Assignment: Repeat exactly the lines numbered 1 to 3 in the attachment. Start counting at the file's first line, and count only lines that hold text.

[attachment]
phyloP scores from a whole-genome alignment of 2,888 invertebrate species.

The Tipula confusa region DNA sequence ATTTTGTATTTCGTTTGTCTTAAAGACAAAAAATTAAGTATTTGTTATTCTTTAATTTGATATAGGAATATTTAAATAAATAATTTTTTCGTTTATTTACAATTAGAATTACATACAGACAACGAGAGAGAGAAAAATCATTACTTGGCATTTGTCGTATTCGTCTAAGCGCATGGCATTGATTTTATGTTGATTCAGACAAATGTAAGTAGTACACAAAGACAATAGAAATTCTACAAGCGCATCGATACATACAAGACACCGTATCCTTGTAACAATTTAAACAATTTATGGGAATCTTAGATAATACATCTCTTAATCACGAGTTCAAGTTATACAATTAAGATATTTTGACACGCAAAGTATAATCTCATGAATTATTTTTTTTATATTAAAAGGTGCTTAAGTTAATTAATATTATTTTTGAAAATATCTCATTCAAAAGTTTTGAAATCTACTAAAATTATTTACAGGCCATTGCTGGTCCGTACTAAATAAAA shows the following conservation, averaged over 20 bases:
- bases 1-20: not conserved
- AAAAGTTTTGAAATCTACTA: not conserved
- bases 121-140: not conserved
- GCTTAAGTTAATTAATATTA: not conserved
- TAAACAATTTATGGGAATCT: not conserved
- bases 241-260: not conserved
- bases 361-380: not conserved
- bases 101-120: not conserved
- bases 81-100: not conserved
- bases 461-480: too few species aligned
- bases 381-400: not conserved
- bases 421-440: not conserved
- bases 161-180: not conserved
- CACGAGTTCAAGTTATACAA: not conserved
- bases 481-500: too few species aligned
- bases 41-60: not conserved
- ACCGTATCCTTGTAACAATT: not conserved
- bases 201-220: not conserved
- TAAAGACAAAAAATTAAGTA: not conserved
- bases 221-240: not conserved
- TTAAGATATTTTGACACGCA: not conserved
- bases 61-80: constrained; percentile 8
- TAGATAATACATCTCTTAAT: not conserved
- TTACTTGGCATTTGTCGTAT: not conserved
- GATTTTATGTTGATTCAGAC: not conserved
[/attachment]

phyloP scores from a whole-genome alignment of 2,888 invertebrate species.

The Tipula confusa region DNA sequence ATTTTGTATTTCGTTTGTCTTAAAGACAAAAAATTAAGTATTTGTTATTCTTTAATTTGATATAGGAATATTTAAATAAATAATTTTTTCGTTTATTTACAATTAGAATTACATACAGACAACGAGAGAGAGAAAAATCATTACTTGGCATTTGTCGTATTCGTCTAAGCGCATGGCATTGATTTTATGTTGATTCAGACAAATGTAAGTAGTACACAAAGACAATAGAAATTCTACAAGCGCATCGATACATACAAGACACCGTATCCTTGTAACAATTTAAACAATTTATGGGAATCTTAGATAATACATCTCTTAATCACGAGTTCAAGTTATACAATTAAGATATTTTGACACGCAAAGTATAATCTCATGAATTATTTTTTTTATATTAAAAGGTGCTTAAGTTAATTAATATTATTTTTGAAAATATCTCATTCAAAAGTTTTGAAATCTACTAAAATTATTTACAGGCCATTGCTGGTCCGTACTAAATAAAA shows the following conservation, averaged over 20 bases:
- bases 1-20: not conserved